How do I mask out the background?

I have a raw video I made with my camera (raw video is on youtube here: I want to mask or blur the people wandering by in the background, but I am not sure how to do that.

@bentacular has crazy good tutorials with nice voiceovers :smile:

Keep in mind that you would have to mask and animate the mask of the train too to let it be visible. This would take some time and effort, and you have to do it MANUALLY!!! on each frame.

P.S:- If you have after effects, or maybe can get a trial of after effects, then you can do it easily with rotobrush. If you only have a one time use, maybe then you should use it. But it’s not morally right to do… But yeh, it’s adobe so… I mean it’s on your choice :slightly_smiling_face:

Hi @RobertPHeller
There are two filter sets in the filters panel that can be used to mask objects. In your case, faces.
Obscure with Blur and Obscure with Mosaic

You can use keyframes to make the mask(s) follow the faces.
And you can add more Mask: Simple Shape filters if there are more than one face to hide.

OK, that seems straightforward (if a bit tedious). Now I need get glaxnimate. It does not seem to be in the stock repos for debian/Raspberry Pi for aarch64 (Yes, I am using a RPi 5 running Linux).

OK, building glaxnimate from sources…

Where are the filter sets? I don’t see them on my version (22.12.22)? Do I have enable something or install something extra?

Filter Sets are not available in that 1.5 year old version. Our flatpak is available for aarch64, is the latest version, and includes Glaxnimate.

Where do I get the flatpack?

We have a web site.

Can you explain what you are doing in WORDS. I can’t really follow the video. I am just not someone who learns from videos well. I much rather READ a description. Also: how do you get the time line and keyframes both displayed? My UI (using the flatpak version (24.04.28) looks different.

I guess this means that you were able to upgrade to the latest version of Shotcut?

The layout in Shotcut can be configured in many ways. Panels (like the Timeline, the Keyframes panel, the Filters panel etc…) can be moved to other areas of the layout.

I suppose that in your layout, the Timeline and the Keyframes panel are grouped in the same area and that to switch from one to the other, you use the two tabs at the bottom of the screen?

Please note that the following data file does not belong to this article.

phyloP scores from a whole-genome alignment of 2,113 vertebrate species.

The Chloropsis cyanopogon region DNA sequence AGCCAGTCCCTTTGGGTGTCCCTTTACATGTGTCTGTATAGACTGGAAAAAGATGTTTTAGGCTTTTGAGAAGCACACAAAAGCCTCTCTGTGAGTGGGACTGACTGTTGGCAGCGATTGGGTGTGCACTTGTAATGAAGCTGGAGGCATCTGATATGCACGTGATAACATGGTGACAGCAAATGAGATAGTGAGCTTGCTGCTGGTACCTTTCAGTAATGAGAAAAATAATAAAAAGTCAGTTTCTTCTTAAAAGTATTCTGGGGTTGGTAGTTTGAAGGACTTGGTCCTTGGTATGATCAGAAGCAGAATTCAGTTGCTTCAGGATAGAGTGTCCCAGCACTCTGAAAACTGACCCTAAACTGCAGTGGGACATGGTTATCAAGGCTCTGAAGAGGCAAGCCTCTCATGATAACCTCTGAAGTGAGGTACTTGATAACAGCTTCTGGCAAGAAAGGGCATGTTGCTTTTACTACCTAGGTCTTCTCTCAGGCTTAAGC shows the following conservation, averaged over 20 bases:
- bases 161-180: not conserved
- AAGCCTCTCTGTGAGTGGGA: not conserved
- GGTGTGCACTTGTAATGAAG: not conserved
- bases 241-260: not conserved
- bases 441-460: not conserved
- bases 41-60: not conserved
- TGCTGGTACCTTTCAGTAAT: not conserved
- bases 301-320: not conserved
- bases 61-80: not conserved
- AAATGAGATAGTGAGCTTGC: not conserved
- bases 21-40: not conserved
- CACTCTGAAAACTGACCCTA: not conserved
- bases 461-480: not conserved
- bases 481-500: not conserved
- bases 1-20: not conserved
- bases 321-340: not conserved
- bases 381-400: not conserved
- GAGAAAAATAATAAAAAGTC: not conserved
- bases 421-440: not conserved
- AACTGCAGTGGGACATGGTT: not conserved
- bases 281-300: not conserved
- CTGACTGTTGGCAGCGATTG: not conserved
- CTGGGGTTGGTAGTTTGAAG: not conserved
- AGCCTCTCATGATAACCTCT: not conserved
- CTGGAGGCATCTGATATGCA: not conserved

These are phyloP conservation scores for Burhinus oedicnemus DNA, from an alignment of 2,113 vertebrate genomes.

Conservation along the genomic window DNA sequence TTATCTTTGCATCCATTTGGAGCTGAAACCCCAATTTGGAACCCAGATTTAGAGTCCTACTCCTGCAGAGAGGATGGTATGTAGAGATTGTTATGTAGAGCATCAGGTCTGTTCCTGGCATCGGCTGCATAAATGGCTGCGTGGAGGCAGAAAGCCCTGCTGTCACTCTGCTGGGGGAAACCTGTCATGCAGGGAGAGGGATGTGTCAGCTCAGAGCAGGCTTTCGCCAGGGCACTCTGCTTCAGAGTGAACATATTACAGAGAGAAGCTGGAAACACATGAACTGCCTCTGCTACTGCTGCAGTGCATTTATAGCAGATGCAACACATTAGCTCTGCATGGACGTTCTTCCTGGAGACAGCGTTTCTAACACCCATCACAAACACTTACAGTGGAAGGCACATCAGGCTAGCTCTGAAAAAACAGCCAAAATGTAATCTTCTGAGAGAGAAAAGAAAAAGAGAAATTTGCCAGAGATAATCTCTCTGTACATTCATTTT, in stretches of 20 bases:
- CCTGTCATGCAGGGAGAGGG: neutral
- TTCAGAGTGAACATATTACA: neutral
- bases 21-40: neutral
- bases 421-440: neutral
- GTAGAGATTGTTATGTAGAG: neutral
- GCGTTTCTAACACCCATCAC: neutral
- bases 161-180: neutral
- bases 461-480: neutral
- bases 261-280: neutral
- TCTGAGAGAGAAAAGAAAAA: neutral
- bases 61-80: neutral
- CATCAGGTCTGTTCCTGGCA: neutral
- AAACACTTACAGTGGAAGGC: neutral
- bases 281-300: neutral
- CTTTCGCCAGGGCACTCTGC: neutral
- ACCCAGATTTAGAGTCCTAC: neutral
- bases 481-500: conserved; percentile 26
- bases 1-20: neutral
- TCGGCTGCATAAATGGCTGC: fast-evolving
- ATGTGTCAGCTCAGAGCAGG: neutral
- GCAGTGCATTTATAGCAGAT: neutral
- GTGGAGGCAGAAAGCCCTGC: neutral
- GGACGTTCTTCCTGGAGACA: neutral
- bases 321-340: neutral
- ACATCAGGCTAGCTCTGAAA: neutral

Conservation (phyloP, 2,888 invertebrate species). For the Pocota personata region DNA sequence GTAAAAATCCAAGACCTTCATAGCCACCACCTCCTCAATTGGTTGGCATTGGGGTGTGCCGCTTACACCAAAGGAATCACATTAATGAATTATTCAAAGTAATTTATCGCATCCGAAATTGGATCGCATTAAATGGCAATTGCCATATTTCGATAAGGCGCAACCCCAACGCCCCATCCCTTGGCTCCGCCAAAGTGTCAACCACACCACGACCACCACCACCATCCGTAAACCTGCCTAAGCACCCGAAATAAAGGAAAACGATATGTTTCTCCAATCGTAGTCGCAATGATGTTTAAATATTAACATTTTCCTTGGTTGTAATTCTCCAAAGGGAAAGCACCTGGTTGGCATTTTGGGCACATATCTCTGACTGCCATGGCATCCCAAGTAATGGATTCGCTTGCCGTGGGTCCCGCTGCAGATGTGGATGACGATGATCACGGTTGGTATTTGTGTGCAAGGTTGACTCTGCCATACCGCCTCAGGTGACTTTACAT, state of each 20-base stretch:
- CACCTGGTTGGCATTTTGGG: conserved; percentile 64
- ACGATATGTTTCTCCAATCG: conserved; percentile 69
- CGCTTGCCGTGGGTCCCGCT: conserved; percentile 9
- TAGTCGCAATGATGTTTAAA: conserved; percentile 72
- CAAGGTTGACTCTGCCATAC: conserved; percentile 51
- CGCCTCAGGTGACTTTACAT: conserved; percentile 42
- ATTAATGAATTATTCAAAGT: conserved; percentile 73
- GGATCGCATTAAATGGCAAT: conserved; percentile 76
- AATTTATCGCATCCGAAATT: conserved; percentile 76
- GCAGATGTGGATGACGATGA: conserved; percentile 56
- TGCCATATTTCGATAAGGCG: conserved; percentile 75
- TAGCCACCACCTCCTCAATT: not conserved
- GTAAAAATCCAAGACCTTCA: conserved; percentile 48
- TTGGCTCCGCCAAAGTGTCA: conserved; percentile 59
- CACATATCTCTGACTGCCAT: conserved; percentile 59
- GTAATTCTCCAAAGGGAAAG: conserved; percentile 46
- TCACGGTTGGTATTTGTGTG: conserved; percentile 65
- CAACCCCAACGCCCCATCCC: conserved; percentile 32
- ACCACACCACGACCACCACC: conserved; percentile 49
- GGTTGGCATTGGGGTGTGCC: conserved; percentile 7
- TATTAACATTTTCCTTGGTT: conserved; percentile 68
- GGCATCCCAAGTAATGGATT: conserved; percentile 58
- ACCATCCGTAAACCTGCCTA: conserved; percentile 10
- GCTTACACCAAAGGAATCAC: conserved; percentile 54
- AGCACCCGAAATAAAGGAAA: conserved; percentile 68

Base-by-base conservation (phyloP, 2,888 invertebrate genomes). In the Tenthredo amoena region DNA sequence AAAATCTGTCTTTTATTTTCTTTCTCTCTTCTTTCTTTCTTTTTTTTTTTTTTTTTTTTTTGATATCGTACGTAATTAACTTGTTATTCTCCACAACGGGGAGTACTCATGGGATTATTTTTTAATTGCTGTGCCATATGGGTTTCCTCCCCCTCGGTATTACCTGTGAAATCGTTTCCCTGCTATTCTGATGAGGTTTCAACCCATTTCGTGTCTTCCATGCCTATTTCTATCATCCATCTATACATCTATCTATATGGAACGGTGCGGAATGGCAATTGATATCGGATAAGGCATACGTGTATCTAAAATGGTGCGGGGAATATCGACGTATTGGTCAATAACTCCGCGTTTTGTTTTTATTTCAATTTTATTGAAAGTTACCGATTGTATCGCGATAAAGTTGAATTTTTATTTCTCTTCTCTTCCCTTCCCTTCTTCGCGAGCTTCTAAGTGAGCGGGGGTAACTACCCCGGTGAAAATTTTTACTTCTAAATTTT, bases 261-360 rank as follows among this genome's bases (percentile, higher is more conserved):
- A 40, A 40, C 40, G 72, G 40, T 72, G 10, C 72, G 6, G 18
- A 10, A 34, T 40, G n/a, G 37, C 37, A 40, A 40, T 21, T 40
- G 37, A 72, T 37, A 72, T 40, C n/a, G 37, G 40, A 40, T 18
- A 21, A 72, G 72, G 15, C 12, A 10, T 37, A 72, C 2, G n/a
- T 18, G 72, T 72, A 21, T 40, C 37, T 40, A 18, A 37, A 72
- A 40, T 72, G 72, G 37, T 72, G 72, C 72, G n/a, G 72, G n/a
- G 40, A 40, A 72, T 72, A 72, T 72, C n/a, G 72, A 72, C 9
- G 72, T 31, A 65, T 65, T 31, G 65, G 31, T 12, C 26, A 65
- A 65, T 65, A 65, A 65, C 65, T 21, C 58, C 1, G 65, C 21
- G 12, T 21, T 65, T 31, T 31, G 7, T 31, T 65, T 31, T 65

To get them side by side, click on the Keyframes tab, then grab it’s Title Bar and grab it to the right until it docks on the right side of the Timeline.

Sorry. English is not my native language. That’s why I often prefer to explain thing visually, with a video. And I don’t know what is your experience level with Shotcut. Explaining all I did with words if I have to explain in details how to use filters and keyframes would take me too long.

The video I posted was not an in-depth tutorial. I was a guide for you to follow. Now that you use a recent version of Shotcut, you have access to the Filter sets. And now that you know how to have the Timeline and Keyframes panels side by side, I hope that you’ll be able to replicate the steps, without a lot of words :wink:

Yes, there is a flatpak version.

I have no problem reading long bodies of text… I much rather read the preverbial 1000 words than look at some random picture.

I sortof got things to sort of work, maybe. But not really – can’t figure out how to make the edits “stick” (how to leave filter mode, without losing the filtering) or how to revert mistakes or how to redo things. I will have to hunt down a printable manual. Does that even exist? A lot of recent software seems to lack such. FreeCad and Fritzing are two examples – I can manage to use both, after a fashion.

I have no idea what that means… And to be honest, I don’t think it has anything to do with the language barrier.

I figured it out. Part of the problem was it was hard for me to follow what your mouse was doing. And a big part of that is that I find the dark themes “hard to see”. (What is this "dark mode’ ‘craze’? All sorts of applications and desktops are defaulting to dark themes these days. Is there some strange longing for glass TTYs – black screens with low-res dot-matrix text? I remember those days and really prefered Model 33’s when they were available…)